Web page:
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Apistogramma Agassizii Fire Gold Breeding

Bæn

New Member
Messages
5
I have a 15 gallon tank 60cmx30cmx30cm tank, which currently has convict cichlid fry growing, they are nearly grown enough to sell off. I was researching fish to buy and decided i like the Apistogramma Agassizii Fire Gold. I found an ad for a pair for 110 AUD. is the tank big enough for this pair and would it at all be possible to keep any tank mates for example i really like the blue king cochus tetra, as well as possibly some shrimp and snails, is this possible?. Let me know and any tips for breeding would be welcomed. Also wondering if it would improve the likelyhood of breeding if i bought a black water tea bag thing which im guessing would simulate their natural environment. Thanks

PS my ph is around 7 and my water is soft
Screenshot 2023-09-24 at 8.47.35 am.png
 

Bob Dixon

New Member
Messages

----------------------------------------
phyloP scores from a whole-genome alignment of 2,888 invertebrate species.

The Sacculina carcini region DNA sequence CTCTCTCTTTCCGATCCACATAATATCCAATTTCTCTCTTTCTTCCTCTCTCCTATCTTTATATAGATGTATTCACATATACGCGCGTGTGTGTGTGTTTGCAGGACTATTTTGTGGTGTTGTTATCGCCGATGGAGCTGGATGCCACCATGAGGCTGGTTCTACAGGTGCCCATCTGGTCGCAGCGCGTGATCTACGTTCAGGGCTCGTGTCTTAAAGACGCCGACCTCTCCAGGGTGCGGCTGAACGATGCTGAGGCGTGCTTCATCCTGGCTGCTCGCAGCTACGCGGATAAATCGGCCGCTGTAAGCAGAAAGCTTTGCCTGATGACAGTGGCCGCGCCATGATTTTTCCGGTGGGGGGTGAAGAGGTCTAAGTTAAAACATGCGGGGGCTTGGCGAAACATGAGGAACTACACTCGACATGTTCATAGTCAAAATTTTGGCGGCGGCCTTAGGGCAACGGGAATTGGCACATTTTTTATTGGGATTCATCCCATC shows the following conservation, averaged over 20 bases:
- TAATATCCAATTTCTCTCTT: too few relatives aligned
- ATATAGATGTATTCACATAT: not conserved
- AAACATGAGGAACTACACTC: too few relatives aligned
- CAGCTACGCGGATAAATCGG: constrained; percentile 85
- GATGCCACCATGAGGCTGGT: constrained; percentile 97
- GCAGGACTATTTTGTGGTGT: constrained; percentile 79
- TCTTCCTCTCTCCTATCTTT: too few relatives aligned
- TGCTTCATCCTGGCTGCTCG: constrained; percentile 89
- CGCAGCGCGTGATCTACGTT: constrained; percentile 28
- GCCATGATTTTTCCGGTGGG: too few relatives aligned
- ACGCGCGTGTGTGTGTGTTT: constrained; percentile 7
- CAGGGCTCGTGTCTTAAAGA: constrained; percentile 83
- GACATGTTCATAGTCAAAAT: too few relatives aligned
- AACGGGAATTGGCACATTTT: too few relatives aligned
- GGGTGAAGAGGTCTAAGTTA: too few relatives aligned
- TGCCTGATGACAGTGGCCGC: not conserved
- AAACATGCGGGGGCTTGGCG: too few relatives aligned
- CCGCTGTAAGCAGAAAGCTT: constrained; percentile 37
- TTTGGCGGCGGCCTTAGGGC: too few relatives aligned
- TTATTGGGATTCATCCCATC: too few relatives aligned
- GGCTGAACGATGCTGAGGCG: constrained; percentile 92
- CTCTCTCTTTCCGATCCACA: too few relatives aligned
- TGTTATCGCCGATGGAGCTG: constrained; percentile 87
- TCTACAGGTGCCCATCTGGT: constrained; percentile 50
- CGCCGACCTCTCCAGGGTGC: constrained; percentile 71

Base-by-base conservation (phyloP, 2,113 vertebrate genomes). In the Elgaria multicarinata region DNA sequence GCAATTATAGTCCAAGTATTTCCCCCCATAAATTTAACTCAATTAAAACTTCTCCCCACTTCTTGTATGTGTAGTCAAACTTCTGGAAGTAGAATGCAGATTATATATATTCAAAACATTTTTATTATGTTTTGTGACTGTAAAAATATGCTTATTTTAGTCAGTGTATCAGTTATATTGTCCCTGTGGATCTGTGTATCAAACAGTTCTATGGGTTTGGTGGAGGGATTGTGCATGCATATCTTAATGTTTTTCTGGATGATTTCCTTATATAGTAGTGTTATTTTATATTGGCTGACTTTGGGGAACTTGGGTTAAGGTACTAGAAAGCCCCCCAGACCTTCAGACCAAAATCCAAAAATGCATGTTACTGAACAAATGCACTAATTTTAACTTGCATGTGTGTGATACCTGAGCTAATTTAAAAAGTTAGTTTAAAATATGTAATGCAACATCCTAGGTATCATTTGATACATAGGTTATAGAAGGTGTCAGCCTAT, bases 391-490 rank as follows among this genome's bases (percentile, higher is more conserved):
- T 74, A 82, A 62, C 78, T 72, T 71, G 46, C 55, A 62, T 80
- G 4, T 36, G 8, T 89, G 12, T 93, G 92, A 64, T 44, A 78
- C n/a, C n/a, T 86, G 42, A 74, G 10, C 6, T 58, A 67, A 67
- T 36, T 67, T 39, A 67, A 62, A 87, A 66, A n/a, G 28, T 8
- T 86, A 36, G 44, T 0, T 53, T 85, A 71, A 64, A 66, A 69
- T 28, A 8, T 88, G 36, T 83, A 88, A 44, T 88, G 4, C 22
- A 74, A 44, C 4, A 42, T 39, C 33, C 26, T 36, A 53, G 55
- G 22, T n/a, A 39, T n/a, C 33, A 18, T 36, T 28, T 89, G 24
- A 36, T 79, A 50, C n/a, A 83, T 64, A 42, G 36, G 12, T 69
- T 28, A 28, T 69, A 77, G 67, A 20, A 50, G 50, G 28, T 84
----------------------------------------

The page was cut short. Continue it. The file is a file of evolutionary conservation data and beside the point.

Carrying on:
9
That's big enough for a trio if you give them some landscaping to break line of sight, but yes, sure.
 

John Hardisty

New Member
Messages
1
I have a 15 gallon tank 60cmx30cmx30cm tank, which currently has convict cichlid fry growing, they are nearly grown enough to sell off. I was researching fish to buy and decided i like the Apistogramma Agassizii Fire Gold. I found an ad for a pair for 110 AUD. is the tank big enough for this pair and would it at all be possible to keep any tank mates for example i really like the blue king cochus tetra, as well as possibly some shrimp and snails, is this possible?. Let me know and any tips for breeding would be welcomed. Also wondering if it would improve the likelyhood of breeding if i bought a black water tea bag thing which im guessing would simulate their natural environment. Thanks